The problem seems to be that none of this free stuff actually turns into cost savings; I recently experienced two events which just highlighted this point. The first was talking to a fellow who works for a very prominent university in the Boston area; he was installing a new email server for a few departments. The cost? 400 thousand dollars. My jaw hit the sidewalk.
The second was talking with some IT people from a Fortune 50 company who wanted to host a few hundred gigabytes of data for a project. The cost? One million dollars. This time my jaw hit China.
Economic tends to focus on the scarcity of resources, not on the abundance of them, and that's probably why when, say, the cost of hard drive space drops to nothing, the costs stay the same to use it. And I'm going to tell you what you already know, that most IT people are terrified of abundance. As Anderson points out, what a wrong way to go:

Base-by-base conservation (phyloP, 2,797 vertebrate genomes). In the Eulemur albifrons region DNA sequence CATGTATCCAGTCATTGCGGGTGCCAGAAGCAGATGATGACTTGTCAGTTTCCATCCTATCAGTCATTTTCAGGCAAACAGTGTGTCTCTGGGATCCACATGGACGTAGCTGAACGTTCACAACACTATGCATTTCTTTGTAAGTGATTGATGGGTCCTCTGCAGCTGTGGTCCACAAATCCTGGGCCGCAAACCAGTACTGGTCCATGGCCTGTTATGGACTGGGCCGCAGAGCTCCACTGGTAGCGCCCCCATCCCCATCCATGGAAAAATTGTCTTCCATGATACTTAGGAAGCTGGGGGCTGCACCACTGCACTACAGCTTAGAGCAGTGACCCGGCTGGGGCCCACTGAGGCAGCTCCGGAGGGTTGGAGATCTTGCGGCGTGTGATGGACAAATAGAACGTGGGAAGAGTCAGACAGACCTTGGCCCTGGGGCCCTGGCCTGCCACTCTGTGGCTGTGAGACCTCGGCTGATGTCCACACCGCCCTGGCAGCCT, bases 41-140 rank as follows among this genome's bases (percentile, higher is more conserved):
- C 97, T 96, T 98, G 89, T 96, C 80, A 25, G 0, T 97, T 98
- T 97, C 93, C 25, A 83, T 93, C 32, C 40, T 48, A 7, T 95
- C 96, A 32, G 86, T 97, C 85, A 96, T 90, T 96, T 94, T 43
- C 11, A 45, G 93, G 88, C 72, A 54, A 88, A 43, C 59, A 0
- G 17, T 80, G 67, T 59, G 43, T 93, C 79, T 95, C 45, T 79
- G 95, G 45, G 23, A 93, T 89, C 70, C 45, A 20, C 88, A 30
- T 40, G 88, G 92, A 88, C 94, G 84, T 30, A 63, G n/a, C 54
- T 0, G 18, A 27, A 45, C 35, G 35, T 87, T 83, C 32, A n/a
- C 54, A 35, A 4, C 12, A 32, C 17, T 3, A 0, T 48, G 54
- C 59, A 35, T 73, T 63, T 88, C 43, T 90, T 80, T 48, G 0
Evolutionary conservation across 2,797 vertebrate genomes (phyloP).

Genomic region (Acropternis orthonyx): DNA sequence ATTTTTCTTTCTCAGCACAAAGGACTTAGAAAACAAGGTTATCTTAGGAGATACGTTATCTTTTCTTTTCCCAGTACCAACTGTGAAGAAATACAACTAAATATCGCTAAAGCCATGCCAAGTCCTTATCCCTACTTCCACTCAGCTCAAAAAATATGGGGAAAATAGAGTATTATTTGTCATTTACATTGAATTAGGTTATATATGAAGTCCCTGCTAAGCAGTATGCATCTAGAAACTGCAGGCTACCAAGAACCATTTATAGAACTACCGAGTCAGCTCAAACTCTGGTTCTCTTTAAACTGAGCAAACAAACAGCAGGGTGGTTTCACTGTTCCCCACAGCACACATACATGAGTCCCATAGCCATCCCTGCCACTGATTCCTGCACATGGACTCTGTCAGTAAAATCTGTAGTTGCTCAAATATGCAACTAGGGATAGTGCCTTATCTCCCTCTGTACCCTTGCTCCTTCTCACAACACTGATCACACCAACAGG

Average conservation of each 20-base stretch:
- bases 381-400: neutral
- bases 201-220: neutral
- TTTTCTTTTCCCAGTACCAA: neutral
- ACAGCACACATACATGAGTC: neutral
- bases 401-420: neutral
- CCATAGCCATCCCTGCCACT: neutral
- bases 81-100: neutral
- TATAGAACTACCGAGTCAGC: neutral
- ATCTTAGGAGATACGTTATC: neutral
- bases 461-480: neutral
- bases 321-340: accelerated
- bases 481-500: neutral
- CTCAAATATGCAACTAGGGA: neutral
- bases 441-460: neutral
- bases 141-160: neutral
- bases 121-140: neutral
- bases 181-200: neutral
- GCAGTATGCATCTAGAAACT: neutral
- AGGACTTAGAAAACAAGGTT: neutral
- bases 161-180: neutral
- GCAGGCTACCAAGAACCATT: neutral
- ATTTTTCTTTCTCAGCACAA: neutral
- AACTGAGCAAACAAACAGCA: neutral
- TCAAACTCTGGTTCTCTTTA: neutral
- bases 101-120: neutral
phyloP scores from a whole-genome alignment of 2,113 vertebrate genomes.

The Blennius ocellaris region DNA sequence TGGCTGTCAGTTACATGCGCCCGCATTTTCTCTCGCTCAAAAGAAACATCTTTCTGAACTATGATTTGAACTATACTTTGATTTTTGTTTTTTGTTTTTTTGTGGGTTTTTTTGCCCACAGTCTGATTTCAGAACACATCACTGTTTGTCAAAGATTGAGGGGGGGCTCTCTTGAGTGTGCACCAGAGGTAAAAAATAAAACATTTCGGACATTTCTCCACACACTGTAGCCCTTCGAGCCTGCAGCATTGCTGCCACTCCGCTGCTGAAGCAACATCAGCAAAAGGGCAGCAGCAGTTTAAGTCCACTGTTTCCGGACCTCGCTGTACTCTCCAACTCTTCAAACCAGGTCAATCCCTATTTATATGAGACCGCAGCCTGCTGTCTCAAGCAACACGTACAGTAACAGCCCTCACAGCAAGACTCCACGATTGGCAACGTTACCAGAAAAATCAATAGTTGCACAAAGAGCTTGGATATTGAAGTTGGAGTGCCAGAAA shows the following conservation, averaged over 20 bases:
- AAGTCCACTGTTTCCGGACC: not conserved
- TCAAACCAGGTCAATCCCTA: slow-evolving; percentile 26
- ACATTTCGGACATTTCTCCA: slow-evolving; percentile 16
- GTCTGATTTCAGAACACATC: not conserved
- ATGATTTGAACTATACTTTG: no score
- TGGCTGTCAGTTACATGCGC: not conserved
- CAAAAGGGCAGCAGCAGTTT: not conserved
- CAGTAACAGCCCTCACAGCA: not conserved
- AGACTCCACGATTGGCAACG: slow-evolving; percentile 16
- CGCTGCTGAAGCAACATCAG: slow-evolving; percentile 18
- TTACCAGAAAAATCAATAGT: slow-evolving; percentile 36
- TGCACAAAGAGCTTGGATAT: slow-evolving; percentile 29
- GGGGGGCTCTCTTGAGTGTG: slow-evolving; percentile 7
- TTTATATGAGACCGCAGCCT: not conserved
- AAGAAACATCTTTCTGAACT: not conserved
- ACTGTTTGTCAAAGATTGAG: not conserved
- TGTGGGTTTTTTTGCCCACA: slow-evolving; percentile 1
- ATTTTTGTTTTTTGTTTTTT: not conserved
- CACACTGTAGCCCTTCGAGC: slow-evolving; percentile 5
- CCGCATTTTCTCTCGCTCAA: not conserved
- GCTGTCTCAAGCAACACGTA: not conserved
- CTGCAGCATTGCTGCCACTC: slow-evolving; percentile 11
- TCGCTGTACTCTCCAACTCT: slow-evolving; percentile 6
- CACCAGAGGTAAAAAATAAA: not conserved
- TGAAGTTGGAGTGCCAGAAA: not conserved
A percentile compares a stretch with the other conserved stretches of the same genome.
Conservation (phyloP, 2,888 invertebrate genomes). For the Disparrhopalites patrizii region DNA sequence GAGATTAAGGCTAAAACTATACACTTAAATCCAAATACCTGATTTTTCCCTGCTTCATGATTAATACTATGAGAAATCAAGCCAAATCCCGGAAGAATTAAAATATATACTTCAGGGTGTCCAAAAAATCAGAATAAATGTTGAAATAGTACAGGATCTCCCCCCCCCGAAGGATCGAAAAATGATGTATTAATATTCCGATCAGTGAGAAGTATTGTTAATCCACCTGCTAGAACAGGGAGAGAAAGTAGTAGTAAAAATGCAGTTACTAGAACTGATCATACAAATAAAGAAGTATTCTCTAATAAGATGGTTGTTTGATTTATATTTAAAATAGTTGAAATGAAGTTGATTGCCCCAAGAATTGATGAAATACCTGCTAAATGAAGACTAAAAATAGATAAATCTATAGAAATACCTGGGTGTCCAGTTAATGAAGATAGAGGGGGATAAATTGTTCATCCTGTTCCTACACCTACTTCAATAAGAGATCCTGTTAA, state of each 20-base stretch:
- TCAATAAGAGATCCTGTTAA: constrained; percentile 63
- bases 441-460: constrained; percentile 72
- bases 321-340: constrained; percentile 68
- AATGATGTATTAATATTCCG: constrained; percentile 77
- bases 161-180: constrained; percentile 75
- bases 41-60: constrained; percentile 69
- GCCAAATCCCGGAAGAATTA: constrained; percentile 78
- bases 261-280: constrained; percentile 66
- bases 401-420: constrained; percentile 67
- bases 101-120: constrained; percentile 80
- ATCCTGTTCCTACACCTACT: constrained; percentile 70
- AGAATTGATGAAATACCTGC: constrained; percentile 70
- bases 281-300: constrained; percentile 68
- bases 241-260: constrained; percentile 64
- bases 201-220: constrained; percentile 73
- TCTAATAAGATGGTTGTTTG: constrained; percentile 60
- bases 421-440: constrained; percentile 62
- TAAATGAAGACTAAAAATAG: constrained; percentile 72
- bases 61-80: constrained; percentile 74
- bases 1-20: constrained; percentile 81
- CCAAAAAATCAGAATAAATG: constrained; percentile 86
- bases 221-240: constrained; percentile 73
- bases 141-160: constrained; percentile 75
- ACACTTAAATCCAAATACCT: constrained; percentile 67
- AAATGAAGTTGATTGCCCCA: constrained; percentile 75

Abundance thinking--understanding the implications of "practically free"--is a core competence of our age. It brought us everything from the iPod ("what if storage were so cheap you could put your entire music collection in your pocket?") to Gmail ("why should you ever have to delete an email?"). Most truly disruptive technologies disrupt because they take a scarcity assumption and, thanks to some technology that generates abundances, simply turn it on its head. Just think VOIP (why should phone calls, which use hardly any bandwidth, cost anything?) or how anyone under 25 uses a digital camera (why settle for stills when you'd rather have the video?)
To be a successful green computer enthusiast you will need a set of strategies for implementing abundance into your organization. For starters, try to find examples of things that are free and how they get implemented. For example, why is water and bread free at restaurants, but beer and steaks are not? What should be free in IT?
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